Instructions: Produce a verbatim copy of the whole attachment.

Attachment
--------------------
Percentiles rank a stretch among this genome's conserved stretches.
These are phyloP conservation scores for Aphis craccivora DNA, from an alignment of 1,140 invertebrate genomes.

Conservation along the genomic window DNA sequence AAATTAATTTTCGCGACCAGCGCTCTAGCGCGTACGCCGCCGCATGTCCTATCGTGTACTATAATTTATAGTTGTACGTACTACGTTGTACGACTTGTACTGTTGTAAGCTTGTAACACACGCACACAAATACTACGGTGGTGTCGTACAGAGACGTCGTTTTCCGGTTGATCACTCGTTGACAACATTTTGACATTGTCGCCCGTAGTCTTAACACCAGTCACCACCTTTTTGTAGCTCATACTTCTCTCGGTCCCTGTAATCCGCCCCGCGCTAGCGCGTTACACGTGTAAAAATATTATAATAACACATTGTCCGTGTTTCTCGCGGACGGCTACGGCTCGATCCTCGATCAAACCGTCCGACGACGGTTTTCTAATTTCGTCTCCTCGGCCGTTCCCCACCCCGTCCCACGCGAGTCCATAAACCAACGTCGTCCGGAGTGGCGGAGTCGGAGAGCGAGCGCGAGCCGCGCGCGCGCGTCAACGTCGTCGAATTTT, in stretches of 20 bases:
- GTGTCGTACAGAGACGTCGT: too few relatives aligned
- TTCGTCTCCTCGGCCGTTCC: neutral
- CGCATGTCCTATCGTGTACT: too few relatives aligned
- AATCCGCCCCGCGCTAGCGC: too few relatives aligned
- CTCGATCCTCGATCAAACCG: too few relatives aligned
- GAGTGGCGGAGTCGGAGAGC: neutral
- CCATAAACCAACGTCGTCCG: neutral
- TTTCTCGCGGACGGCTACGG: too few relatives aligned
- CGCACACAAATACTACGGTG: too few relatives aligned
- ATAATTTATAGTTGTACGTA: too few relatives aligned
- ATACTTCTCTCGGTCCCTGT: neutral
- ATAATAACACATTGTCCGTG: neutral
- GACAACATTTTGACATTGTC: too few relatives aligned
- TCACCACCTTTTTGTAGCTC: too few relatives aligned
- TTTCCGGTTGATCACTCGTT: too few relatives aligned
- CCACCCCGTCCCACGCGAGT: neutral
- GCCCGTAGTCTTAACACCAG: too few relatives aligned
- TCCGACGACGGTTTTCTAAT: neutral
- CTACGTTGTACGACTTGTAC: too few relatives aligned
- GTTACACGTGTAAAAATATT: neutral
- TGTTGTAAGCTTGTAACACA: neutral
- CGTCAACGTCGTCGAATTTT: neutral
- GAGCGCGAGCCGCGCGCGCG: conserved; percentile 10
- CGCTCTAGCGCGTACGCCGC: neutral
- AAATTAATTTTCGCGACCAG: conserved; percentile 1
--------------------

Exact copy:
Percentiles rank a stretch among this genome's conserved stretches.
These are phyloP conservation scores for Aphis craccivora DNA, from an alignment of 1,140 invertebrate genomes.

Conservation along the genomic window DNA sequence AAATTAATTTTCGCGACCAGCGCTCTAGCGCGTACGCCGCCGCATGTCCTATCGTGTACTATAATTTATAGTTGTACGTACTACGTTGTACGACTTGTACTGTTGTAAGCTTGTAACACACGCACACAAATACTACGGTGGTGTCGTACAGAGACGTCGTTTTCCGGTTGATCACTCGTTGACAACATTTTGACATTGTCGCCCGTAGTCTTAACACCAGTCACCACCTTTTTGTAGCTCATACTTCTCTCGGTCCCTGTAATCCGCCCCGCGCTAGCGCGTTACACGTGTAAAAATATTATAATAACACATTGTCCGTGTTTCTCGCGGACGGCTACGGCTCGATCCTCGATCAAACCGTCCGACGACGGTTTTCTAATTTCGTCTCCTCGGCCGTTCCCCACCCCGTCCCACGCGAGTCCATAAACCAACGTCGTCCGGAGTGGCGGAGTCGGAGAGCGAGCGCGAGCCGCGCGCGCGCGTCAACGTCGTCGAATTTT, in stretches of 20 bases:
- GTGTCGTACAGAGACGTCGT: too few relatives aligned
- TTCGTCTCCTCGGCCGTTCC: neutral
- CGCATGTCCTATCGTGTACT: too few relatives aligned
- AATCCGCCCCGCGCTAGCGC: too few relatives aligned
- CTCGATCCTCGATCAAACCG: too few relatives aligned
- GAGTGGCGGAGTCGGAGAGC: neutral
- CCATAAACCAACGTCGTCCG: neutral
- TTTCTCGCGGACGGCTACGG: too few relatives aligned
- CGCACACAAATACTACGGTG: too few relatives aligned
- ATAATTTATAGTTGTACGTA: too few relatives aligned
- ATACTTCTCTCGGTCCCTGT: neutral
- ATAATAACACATTGTCCGTG: neutral
- GACAACATTTTGACATTGTC: too few relatives aligned
- TCACCACCTTTTTGTAGCTC: too few relatives aligned
- TTTCCGGTTGATCACTCGTT: too few relatives aligned
- CCACCCCGTCCCACGCGAGT: neutral
- GCCCGTAGTCTTAACACCAG: too few relatives aligned
- TCCGACGACGGTTTTCTAAT: neutral
- CTACGTTGTACGACTTGTAC: too few relatives aligned
- GTTACACGTGTAAAAATATT: neutral
- TGTTGTAAGCTTGTAACACA: neutral
- CGTCAACGTCGTCGAATTTT: neutral
- GAGCGCGAGCCGCGCGCGCG: conserved; percentile 10
- CGCTCTAGCGCGTACGCCGC: neutral
- AAATTAATTTTCGCGACCAG: conserved; percentile 1